If all Americans managed their high blood pressure, there would be 56,000 fewer strokes and heart attacks each year, according to a new study in the New England Journal of Medicine.

Researchers found better management of hypertension would save 13,000 lives each year without adding more costs to health care.

As it is, 44 percent of Americans with high blood pressure today are not controlling their condition, according to the researchers of the study from the University of California and Columbia University.

“For most people, high blood pressure is asymptomatic,” said Dr. Gary Renaldo, a cardiologist with Novant Health in Winston-Salem and Kernersville, North Carolina.

Many people may not even realize that they have high blood pressure, which is why the American Heart Association refers to the condition as “a silent killer.” The association recommends that people, particularly as they age, have their blood pressure checked by a health care professional.

In many patients, there are factors other than age contributing to hypertension, including a diet that is too high in sodium, underlying obesity and sleep apnea, according to Renaldo.

“It is another common condition I look for which is often not recognized or treated,” he said of sleep apnea. “It could be the sole reason for the hypertension.”   

The study concluded that if more Americans tested their blood pressure at home, sought medical evaluations for blood pressure and took medications to treat the condition, more lives would be saved each year and health care expenses would be lower.

In his experience, Renaldo said he finds that many patients are resistant to the idea of taking medications to control high blood pressure. “It takes convincing,” he said. “Many people resist because they think they’re failing.”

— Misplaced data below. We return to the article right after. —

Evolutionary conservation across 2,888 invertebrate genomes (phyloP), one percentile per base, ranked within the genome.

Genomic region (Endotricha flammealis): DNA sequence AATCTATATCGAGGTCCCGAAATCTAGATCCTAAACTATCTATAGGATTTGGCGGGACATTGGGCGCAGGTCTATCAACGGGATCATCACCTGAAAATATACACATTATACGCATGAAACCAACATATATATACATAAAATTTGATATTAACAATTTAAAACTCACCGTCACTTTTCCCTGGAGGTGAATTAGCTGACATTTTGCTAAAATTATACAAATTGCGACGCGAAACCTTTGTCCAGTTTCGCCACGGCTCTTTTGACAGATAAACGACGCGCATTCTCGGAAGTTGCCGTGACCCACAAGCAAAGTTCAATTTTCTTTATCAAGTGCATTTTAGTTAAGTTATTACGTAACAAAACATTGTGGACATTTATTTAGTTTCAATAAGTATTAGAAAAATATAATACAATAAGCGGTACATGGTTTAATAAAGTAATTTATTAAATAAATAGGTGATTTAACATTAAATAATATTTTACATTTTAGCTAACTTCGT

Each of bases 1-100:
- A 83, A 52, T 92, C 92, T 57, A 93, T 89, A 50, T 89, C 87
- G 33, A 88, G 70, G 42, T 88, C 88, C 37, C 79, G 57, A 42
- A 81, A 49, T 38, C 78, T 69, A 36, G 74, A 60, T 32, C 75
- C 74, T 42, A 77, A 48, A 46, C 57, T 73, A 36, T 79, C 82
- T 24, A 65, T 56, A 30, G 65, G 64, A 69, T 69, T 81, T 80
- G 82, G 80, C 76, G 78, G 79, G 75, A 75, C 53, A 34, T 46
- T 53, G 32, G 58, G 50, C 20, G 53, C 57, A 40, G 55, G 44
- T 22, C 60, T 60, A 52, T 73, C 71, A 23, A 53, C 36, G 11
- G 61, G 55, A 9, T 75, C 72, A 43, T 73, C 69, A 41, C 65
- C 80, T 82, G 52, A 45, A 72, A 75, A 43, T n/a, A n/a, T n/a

But the medications are effective and not expensive, according to Renaldo. “Most patients can be treated with generic drugs,” he said.

Not all drugs are equally effective for managing high blood pressure; some work better than others with differing patient populations.

“African Americans are very sodium sensitive,” Renaldo said. “They respond well to diuretics, calcium channel blockers or both. Ace inhibitors are effective for hypertension and have additional benefits in diabetics.” 

The Centers for Disease Control and Prevention says 67 million Americans have high blood pressure, or 1 in 3 people. In addition, hypertension cost the United States $93.5 billion in health care services, medications and missed days of work in 2010.

Last year, the U.S. National Heart, Lung and Blood Institute issued new guidelines for treating patients with hypertension. Under the new rules, some blood pressure goals were less aggressive in some age groups. Threshold levels for treatment were raised for people older than 60, for instance.

Normal blood pressure in adults 18 years or older is a systolic, or top number, of 120 or less and a diastolic, or bottom number, of 80 of less. Americans with stage 1 high blood pressure have systolic readings between 140-159 or diastolic readings between 90-99.  Those at elevated risk (stage 2) have systolic readings of 160 or higher or diastolic readings of 100 or higher. 

In the study, researchers looked specifically at lives saved and treatment costs for adults age 35-74 based on the new guidelines.

Hypertension runs in families, Renaldo said. Patients should check their blood pressure at their doctor’s office or at a clinic or pharmacy to determine whether they have hypertension.

If a patient has high blood pressure, changes in diet, weight loss and a screen for sleep apnea can help. Renaldo recommended patients keep a diary of blood pressure checks done at home using an arm cuff to share during their next doctor’s visit.

Find additional health and wellness tips at NovantHealth.org/RemarkableYou .